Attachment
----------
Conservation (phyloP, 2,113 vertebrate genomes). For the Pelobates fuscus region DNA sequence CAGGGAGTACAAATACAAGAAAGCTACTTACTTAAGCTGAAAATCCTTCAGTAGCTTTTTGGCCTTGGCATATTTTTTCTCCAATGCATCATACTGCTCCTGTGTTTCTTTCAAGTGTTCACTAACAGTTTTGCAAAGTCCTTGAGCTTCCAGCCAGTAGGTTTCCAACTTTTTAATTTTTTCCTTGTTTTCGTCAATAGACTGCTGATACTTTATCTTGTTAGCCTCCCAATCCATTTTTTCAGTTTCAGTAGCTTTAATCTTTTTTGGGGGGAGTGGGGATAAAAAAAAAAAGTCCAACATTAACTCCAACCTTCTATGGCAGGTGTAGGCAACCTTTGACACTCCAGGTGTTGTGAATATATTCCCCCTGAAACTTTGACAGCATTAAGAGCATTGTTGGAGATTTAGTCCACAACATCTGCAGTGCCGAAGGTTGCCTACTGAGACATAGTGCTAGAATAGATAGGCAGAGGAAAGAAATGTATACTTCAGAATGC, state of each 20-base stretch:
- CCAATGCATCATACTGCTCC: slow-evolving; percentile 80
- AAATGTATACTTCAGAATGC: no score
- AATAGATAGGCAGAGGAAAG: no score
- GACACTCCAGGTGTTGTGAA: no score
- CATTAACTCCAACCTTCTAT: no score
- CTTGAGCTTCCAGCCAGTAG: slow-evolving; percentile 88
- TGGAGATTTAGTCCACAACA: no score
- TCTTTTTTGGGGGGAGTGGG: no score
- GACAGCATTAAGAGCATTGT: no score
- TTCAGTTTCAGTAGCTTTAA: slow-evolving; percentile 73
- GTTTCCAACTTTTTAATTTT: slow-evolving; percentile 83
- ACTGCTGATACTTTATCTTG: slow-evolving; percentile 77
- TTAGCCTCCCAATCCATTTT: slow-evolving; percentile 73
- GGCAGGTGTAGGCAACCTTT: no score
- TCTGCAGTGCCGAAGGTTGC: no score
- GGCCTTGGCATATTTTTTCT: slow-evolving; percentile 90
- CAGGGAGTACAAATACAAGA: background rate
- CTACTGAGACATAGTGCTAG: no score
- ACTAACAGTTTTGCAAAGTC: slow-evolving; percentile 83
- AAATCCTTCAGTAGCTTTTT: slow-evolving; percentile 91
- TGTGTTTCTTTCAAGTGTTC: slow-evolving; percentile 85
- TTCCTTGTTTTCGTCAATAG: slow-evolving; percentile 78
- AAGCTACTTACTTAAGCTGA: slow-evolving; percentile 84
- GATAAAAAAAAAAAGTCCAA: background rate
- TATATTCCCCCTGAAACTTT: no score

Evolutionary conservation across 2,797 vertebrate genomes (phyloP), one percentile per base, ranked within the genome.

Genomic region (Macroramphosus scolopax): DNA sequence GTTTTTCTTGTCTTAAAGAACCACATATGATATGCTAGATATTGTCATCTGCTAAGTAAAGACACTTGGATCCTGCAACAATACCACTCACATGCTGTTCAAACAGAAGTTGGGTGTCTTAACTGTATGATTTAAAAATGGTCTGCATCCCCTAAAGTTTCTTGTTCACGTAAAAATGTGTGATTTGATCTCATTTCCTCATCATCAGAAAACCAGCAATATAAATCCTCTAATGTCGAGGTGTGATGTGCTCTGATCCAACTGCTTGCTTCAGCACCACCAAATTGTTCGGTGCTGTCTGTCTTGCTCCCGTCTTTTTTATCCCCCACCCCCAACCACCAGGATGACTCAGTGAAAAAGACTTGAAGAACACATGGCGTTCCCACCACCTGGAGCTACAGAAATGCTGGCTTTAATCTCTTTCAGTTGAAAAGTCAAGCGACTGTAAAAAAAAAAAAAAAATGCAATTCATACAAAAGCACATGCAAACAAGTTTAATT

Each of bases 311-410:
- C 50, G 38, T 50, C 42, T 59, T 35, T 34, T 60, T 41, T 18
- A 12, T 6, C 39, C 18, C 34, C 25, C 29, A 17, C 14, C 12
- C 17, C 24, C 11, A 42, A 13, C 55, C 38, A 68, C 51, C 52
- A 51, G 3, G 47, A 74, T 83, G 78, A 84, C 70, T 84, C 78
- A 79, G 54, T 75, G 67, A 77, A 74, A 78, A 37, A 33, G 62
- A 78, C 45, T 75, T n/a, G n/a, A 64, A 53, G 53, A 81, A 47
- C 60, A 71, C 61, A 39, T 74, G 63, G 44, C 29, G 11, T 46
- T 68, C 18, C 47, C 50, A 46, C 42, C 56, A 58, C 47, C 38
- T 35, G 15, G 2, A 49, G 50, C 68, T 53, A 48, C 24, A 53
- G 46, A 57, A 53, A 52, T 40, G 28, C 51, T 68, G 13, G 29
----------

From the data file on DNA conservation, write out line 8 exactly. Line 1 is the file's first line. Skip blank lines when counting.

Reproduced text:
- TGGAGATTTAGTCCACAACA: no score